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suicide: risk-benefit conundrums.
Healy D, Whitaker
Department of Psychological Medicine, University of Wales
College of Medicine, Hergest Unit, Bangor, United Kingdom.
There has been a long-standing
controversy about the possibility that selective serotonin reuptake
inhibitor (SSRI) antidepressants might induce suicidality in some
patients. To shed light on this issue, this paper reviews available
randomized controlled trials (RCTs), meta-analyses of clinical trials
and epidemiological studies that have been undertaken to investigate the
issue further. The original clinical studies raising concerns about
SSRIs and suicide induction produced evidence of a dose-dependent link
on a challenge-dechallenge and rechallenge basis between SSRIs and both
agitation and suicidality. Meta-analyses of RCTs conducted around this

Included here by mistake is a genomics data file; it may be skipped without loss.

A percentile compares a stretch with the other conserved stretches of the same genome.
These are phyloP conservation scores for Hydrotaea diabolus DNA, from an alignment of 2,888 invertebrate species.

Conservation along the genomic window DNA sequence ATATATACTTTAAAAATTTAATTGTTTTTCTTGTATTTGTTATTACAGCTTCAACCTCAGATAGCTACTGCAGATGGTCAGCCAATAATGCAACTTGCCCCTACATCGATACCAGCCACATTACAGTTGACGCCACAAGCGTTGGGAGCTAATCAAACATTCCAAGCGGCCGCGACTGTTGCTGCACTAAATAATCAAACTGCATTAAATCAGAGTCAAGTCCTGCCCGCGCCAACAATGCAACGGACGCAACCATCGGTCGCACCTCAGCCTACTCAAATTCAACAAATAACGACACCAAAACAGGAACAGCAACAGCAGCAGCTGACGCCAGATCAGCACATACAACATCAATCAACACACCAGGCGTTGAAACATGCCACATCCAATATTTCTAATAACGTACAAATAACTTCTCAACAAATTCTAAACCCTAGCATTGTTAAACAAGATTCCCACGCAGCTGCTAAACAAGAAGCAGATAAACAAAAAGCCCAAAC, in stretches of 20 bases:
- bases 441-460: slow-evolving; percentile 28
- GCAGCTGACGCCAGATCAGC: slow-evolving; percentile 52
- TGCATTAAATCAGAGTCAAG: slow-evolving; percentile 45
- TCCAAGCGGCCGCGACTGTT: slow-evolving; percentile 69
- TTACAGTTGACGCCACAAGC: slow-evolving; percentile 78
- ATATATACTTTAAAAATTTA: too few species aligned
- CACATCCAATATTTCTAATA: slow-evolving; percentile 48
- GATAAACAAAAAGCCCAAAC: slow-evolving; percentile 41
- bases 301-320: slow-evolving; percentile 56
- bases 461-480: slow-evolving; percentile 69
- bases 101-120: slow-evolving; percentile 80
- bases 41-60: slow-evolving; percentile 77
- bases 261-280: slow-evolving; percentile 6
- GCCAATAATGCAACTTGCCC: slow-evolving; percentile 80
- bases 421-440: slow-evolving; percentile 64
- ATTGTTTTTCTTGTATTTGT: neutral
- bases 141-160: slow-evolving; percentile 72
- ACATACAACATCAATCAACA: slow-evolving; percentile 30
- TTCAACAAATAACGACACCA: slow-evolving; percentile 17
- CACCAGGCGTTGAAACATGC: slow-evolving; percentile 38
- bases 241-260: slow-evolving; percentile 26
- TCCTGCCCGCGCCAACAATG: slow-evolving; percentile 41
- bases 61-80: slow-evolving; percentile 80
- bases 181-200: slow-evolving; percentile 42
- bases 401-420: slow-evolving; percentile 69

time indicated that SSRIs may reduce suicidal ideation in some patients.
These same RCTs, however, revealed an excess of suicidal acts on active
treatments compared with placebo, with an odds ratio of 2.4 (95;
confidence interval 1.6-3.7). This excess of suicidal acts also appears
in epidemiological studies. The data reviewed here make it difficult to
sustain a null hypothesis that SSRIs do not cause problems in some
individuals. Further studies or further access to data are indicated to
establish the magnitude of any risk and the characteristics of patients
who may be most at risk.
PMID: 14517576 [PubMed - indexed for